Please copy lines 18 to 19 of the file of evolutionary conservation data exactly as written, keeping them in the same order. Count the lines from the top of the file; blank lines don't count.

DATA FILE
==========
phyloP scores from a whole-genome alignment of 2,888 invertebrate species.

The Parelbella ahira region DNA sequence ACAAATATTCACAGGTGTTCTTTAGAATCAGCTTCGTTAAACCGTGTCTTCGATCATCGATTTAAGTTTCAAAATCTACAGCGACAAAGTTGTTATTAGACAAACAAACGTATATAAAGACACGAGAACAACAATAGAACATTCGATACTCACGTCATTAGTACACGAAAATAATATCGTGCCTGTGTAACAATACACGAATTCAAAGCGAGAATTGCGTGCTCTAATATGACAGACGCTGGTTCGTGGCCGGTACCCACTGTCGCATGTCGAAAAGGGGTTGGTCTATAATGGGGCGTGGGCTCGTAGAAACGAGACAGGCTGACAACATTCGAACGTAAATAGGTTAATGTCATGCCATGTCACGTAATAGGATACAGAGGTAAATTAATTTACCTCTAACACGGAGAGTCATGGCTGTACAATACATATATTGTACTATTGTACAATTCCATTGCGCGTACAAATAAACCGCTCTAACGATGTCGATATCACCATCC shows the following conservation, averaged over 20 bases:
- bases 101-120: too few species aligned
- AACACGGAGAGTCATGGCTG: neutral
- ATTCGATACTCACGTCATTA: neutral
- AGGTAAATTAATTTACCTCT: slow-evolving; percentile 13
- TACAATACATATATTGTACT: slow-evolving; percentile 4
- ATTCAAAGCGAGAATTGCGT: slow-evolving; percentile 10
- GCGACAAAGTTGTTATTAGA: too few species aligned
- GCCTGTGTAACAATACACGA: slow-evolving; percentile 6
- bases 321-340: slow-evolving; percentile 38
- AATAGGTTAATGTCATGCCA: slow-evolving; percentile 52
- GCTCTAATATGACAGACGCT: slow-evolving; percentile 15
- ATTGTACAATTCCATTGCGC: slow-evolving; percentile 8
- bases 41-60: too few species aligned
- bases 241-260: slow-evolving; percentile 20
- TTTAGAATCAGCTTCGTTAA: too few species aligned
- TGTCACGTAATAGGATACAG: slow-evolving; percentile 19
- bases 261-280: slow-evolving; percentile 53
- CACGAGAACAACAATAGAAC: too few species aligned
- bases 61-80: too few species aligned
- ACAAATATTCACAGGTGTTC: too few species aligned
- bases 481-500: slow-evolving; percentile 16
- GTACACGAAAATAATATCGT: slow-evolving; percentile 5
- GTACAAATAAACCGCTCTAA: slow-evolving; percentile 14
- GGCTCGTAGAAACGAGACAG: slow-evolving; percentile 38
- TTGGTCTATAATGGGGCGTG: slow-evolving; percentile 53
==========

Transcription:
- TGTCACGTAATAGGATACAG: slow-evolving; percentile 19
- bases 261-280: slow-evolving; percentile 53